The majority of SMEs in the UK (94%) struggled to find workers with the right skills over the past 12 months, according to a new report commissioned by The Open University.

The Open University Business Barometer, which monitors the skills landscape of the UK, reveals that three in five senior business leaders surveyed (61%) report the skills shortage has worsened over the past year. SMEs are being forced to pay a high price to ensure their organisations have the skills required to meet their business goals.The skills shortfall is now costing SMEs an extra £5.5 billion a year in recruitment fees, inflated salaries, temporary staff and training for workers hired at a lower level than intended. That’s 87% of the £6.3 billion total for the UK.



Additional recruitment costs

£1.07 billion

Increasing salaries on offer

£1.88 billion

Training for those hired at a lower level

£1.26 billion

Temporary staffing

£1.33 billion

With skills in short supply, many of the SME leaders surveyed (69%) find that the recruitment process is taking longer - by an average of one month and 22 days. As a result, nearly two in three (64%) report spending more on recruitment, with costs increasing by 50 per cent: £1.1 billion in total. 

While the process is taking longer, when identified, talented workers with in-demand skillsets are able to take advantage of their strong position, driving employers to spend an additional £1.9 billion on salaries. Two thirds (56%) were obliged to increase the salary on offer last year, typically on four occasions, by an average £3,150 each time.

Half of SME leaders (52%) think their organisation is at a disadvantage because they cannot afford to increase the salary available for roles by as much as larger organisations, who can out-bid smaller employers, spending an average of £9,990 each time. In addition, three in five (62%) believe that losing highly skilled candidates significantly affects their organisation's growth potential.

Seven in 10 SME leaders (69%) believe large employers are using their higher resources to monopolise the best talent, leaving many priced out of the labour market. Many small and medium organisations have been forced to give up on finding appropriate talent altogether, choosing to hire at a lower level than intended (63%), then spending £1.3 billion to bring workers up to the level required. 

While SMEs spent £1.3 billion on temporary staff to fill vacant roles, half (49%) admit they have to cover these gaps themselves as they can’t afford the expense. Many are over-extending their workforces as a result, which can lead to exhaustion, low morale and poor motivation. Even though the vast majority (67%) know that spreading the workforce too thinly makes organisations less productive, many simply cannot afford the alternative.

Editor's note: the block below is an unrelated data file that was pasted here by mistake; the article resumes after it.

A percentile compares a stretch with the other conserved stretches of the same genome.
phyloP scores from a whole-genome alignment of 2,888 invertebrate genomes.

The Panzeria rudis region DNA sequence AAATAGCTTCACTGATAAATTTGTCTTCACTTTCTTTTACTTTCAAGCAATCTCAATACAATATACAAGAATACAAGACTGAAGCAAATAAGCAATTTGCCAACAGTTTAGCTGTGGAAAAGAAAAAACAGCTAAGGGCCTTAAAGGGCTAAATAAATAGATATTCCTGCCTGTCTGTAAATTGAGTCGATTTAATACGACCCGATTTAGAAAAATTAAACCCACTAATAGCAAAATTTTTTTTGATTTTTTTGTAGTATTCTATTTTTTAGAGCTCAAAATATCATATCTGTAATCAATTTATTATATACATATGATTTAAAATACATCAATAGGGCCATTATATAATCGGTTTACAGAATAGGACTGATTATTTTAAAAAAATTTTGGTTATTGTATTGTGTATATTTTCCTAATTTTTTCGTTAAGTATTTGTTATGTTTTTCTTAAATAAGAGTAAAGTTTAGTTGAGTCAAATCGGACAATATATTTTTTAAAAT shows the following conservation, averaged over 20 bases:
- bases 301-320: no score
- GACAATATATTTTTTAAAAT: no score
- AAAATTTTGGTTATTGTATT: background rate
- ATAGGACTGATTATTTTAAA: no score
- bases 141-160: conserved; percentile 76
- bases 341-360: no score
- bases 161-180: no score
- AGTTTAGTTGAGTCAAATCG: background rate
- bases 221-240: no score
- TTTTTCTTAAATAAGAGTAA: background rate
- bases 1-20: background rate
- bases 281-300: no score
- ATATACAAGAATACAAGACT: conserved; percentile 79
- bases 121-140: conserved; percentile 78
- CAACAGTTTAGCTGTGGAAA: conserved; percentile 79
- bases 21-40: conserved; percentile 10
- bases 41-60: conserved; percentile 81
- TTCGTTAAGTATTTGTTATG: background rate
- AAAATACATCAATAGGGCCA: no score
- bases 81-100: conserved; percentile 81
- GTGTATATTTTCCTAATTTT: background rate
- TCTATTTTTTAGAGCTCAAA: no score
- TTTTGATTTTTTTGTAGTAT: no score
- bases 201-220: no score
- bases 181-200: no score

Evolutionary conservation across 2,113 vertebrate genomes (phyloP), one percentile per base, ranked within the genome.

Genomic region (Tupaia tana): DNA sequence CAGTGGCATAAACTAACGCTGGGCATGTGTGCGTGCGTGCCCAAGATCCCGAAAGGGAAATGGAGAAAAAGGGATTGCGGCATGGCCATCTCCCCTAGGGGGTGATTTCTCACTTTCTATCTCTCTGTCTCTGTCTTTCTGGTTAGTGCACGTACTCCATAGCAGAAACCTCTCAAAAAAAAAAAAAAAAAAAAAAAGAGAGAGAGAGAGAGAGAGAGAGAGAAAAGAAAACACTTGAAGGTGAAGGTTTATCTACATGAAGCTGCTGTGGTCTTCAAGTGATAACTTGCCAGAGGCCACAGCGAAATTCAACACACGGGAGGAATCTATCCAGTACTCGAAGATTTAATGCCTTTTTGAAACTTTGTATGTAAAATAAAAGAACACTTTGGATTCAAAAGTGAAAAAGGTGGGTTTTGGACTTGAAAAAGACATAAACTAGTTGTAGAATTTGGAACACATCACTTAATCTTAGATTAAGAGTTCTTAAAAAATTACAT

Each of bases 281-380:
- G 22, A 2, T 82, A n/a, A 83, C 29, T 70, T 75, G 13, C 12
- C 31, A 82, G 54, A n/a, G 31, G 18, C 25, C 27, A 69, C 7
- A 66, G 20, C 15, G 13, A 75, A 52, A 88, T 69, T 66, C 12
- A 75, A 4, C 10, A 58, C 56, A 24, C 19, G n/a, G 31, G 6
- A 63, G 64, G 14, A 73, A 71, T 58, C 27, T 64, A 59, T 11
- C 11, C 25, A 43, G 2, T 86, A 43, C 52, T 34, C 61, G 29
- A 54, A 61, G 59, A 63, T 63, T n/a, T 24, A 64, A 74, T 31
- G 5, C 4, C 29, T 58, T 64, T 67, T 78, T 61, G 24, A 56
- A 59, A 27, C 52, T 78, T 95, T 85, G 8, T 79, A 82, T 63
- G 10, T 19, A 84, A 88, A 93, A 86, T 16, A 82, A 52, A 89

More than half of senior business leaders within SMEs (53%) expect the situation to deteriorate over the next 12 months. And more than two in five (44%) expect their organisation to struggle financially in the next year, indicating that the issue needs to be urgently addressed. 

Heightening the focus on work-based training - through the apprenticeship levy and other initiatives - could help to increase the skills available across the labour market, reducing competition for highly skilled workers. While some SMEs do pay the apprenticeship levy and have access to their National Apprenticeship Service accounts, funding is also available for non-levy payers. While there have been some teething issues with the introduction of the levy, the majority of SMEs still recognise the benefits it brings. More than three in five (61%) agree that the levy will help to reduce the skills shortage in the next five years.

David Willett, Corporate Director at The Open University, says: "With SMEs spending more than £5.5 billion a year on the skills shortage, it is clear that we need a more sustainable approach. Highly skilled workers are essential for growth and productivity but they are being snapped up by larger competitors, leaving SMEs at a disadvantage. It is important that these smaller organisations are not left on the back foot

"Building skills through work-based training rather than buying them can reduce spending on short-term fixes, and level the playing field with larger organisations in the long-term, but it requires commitment. Investing in training will allow you to strengthen your organisation from within, resulting in a more motivated and productive workforce that will be fully equipped to drive future growth."

The full report  is available at